Mexico's Central Bank Steps In as Peso Tumbles on Fed Rate Bets

  • Banxico sells $400 million to contain decline in peso
  • Currency retreated to the lowest level since Sept. 29

The Mexican central bank sold $400 million to contain a drop in the peso, its first currency intervention since the institution changed its support mechanisms last month.

The peso fell 1.6 percent to 16.9150 per dollar at 1:23 p.m. in Mexico City Monday, the lowest since Sept. 29. A Bloomberg gauge of 20 developing-nation currencies tumbled to a record low on speculation the Federal Reserve will raise interest rates on Dec. 16, a move that could reduce the appeal of riskier assets. A selloff in oil, which accounts for a third of the Mexican government’s budget, also contributed to the peso’s decline.

“The impact of a drop in the price of oil was magnified by how close we are to seeing the Fed raise interest rates," said Roberto Galvan, a currency trader at Intercam Casa de Bolsa in Mexico City.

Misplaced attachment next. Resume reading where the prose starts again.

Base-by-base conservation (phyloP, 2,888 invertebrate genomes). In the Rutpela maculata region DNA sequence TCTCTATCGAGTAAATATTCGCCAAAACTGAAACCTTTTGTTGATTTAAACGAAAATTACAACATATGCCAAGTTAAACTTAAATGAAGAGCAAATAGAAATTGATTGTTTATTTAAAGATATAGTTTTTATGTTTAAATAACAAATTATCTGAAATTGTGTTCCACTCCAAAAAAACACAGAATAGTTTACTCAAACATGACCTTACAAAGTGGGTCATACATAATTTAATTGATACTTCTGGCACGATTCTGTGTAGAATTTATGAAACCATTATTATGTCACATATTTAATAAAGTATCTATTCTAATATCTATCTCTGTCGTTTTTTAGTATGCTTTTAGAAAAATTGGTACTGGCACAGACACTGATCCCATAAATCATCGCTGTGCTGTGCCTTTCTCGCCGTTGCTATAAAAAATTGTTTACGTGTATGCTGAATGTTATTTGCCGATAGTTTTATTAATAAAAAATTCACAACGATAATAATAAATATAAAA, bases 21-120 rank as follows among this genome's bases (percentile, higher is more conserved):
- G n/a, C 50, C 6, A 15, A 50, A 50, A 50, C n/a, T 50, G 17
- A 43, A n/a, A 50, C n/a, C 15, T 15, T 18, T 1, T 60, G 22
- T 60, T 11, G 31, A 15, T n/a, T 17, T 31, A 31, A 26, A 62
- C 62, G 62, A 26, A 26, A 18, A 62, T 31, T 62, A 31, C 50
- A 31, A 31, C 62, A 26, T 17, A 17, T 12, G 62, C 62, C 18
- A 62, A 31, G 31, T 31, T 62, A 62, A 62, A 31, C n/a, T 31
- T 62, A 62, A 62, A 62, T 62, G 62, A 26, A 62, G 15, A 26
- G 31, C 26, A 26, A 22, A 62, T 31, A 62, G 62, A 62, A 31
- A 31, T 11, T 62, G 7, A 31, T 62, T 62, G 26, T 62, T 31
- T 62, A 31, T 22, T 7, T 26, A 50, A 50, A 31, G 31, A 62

Banxico sold $51 million in its first auction of the day and $149 million in its second one. Later, the institution sold $200 million in an auction triggered by a drop greater than 1.5 percent in the peso versus the dollar.

Mexico’s currency commission scrapped its daily dollar auctions with no minimum price last month, and said it would step up the maximum amount it can sell amid sharp declines in the peso. Mexico’s international reserves fell to a two-year low of $172 billion last week.

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